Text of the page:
This is the second part of the meta-tutorial, where I talk about designing a cheap plant watering sensor. If you did not already read the first part, please do it now. It contains a lot information about constraints and decisions made which lead to this point.
The first part ended with step 11, building a working prototype with the selected key components. So let us start with the next steps in this journey.
Step 12: Analyse and Measure the Prototype
Never forget why you actually built a prototype. It is your tool to verify all assumptions you made in the design phase. To do this you need the right measuring instruments.
The Power Usage
I start measuring the current of the circuit. This will show if my assumptions about the battery life will be true. For this test I use a multimeter which has a good resolution measuring in the µA range. The multimeter I use is the Testo 760-3 which is not a very well known brand. Multimeters are usually really poor at measuring low currents on low voltages, so let us see if this will work.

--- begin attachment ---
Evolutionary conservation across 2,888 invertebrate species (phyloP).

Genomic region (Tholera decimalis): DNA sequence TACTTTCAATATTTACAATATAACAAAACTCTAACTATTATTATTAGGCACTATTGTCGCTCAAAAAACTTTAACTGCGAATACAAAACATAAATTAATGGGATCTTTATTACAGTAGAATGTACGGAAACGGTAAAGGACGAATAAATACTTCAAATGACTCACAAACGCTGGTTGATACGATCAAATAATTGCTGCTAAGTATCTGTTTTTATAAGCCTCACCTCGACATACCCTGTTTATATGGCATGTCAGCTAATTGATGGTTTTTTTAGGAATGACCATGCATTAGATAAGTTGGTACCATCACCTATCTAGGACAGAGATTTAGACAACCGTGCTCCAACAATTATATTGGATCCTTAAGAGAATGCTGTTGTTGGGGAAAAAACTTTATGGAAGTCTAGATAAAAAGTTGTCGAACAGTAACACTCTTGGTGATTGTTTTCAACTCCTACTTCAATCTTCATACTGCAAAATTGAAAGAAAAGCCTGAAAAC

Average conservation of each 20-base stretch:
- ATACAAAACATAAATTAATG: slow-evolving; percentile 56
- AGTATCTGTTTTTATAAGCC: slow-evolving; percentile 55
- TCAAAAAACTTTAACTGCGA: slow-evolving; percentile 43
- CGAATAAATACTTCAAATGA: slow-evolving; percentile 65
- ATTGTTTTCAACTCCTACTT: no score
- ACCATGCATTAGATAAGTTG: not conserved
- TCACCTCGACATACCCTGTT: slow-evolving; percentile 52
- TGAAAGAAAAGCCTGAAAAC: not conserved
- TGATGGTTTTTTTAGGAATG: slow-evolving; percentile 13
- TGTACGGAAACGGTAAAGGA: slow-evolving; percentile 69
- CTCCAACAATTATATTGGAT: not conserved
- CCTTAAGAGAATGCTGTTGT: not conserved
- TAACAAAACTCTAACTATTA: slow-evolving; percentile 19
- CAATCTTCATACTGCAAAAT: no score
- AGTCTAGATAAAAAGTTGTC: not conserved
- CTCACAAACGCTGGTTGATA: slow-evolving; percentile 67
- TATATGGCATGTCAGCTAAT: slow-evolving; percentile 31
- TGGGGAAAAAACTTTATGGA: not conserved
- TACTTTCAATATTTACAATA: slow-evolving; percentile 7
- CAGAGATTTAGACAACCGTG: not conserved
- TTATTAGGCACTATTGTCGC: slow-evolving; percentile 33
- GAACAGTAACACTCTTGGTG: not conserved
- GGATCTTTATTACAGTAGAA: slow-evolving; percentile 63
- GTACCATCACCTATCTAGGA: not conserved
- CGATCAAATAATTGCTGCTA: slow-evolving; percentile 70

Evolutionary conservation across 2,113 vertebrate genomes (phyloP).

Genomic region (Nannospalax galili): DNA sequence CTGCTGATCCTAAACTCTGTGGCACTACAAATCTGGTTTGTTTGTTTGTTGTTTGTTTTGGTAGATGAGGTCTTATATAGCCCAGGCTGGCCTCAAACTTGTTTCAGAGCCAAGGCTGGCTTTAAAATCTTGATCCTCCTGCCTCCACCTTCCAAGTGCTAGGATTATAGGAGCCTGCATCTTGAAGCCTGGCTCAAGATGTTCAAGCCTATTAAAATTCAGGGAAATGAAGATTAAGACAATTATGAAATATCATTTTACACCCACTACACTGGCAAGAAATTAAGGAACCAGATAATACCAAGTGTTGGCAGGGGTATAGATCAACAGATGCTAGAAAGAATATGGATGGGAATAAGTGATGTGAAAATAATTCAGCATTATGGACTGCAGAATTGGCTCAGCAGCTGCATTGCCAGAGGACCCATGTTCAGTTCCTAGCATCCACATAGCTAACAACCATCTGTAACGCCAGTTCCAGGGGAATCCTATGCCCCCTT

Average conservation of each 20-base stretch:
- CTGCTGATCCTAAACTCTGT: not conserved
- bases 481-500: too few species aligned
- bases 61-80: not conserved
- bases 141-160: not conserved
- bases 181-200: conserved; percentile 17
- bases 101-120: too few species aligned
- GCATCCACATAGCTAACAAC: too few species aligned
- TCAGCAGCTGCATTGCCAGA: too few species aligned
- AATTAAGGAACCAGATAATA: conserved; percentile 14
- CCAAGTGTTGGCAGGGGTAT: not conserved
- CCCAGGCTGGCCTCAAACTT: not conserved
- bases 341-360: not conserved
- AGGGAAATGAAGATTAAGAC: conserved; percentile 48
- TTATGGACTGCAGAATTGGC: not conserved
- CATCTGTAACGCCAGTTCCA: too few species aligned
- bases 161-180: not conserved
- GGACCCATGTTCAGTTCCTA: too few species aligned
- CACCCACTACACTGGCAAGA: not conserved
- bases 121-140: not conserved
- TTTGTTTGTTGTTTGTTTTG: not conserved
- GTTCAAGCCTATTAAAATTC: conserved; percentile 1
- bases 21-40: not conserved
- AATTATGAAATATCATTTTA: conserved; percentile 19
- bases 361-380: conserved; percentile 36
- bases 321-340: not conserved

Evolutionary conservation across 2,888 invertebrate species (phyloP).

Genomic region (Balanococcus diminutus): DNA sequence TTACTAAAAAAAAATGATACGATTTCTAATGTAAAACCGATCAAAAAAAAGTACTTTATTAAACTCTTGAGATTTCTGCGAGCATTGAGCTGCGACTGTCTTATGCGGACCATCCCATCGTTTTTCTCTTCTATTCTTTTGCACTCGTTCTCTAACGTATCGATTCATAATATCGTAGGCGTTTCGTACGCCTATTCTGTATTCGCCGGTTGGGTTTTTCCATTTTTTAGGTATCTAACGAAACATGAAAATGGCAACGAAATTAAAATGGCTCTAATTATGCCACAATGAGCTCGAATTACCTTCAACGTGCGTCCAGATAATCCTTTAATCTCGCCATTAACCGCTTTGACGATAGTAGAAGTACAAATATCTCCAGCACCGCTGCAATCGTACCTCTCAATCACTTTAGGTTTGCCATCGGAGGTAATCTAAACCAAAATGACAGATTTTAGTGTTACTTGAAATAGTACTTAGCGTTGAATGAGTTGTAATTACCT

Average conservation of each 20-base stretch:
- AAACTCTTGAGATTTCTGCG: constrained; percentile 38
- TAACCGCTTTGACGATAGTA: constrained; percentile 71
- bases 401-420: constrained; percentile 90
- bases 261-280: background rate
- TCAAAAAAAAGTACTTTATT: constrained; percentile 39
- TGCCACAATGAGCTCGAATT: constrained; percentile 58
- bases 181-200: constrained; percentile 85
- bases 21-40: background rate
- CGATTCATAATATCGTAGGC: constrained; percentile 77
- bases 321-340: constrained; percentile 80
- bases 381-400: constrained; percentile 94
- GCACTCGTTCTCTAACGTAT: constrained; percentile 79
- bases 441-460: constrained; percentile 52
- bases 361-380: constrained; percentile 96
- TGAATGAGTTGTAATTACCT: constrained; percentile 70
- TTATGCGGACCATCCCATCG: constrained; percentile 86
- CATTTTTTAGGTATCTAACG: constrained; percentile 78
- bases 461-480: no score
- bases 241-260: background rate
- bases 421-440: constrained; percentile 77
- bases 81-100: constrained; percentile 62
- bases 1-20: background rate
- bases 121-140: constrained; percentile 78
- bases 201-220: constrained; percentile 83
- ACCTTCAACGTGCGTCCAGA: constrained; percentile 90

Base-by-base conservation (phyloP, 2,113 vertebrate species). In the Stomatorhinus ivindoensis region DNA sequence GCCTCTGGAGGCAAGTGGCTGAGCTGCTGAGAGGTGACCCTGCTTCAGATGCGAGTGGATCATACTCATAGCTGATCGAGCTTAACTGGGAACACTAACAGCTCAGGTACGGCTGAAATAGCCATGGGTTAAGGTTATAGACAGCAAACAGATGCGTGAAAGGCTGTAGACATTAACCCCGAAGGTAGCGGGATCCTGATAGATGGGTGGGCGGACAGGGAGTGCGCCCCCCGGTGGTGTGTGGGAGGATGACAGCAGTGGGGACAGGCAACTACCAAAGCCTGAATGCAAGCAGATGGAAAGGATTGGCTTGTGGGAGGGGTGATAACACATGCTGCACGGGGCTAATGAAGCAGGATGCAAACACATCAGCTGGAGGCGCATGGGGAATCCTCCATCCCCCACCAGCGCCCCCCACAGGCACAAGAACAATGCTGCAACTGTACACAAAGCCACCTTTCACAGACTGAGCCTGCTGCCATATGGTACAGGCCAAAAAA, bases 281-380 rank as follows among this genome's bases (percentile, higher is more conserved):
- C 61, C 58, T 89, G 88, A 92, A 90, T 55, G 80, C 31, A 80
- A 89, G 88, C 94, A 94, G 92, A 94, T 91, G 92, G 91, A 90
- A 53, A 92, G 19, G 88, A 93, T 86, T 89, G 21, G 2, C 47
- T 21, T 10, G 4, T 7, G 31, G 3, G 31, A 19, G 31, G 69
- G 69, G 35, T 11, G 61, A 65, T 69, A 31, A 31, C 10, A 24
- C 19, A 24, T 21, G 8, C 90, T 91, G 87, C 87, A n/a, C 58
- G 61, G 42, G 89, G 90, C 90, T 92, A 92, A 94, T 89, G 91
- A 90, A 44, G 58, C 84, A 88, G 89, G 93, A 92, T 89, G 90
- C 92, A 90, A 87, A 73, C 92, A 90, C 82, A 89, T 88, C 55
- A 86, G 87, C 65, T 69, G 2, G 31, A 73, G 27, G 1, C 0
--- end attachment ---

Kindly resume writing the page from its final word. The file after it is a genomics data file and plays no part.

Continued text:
I also use a Fluke 114, but this one has no current measurement. It is sometimes very handy to have two multimeters, one to measure the voltage and a second one to measure the current.
For the first test I program the MCU to do all the tests in a loop and connect the power directly to the second part of the circuit. Now the power is always on and I can measure the current used by the MCU while doing the measurement.
Just running, doing the measurement of the oscillator, the second part of the circuit uses at maximum ~1.2mA. This measurement phase should be as short as possible. Later we will analyse the timing. Continue Reading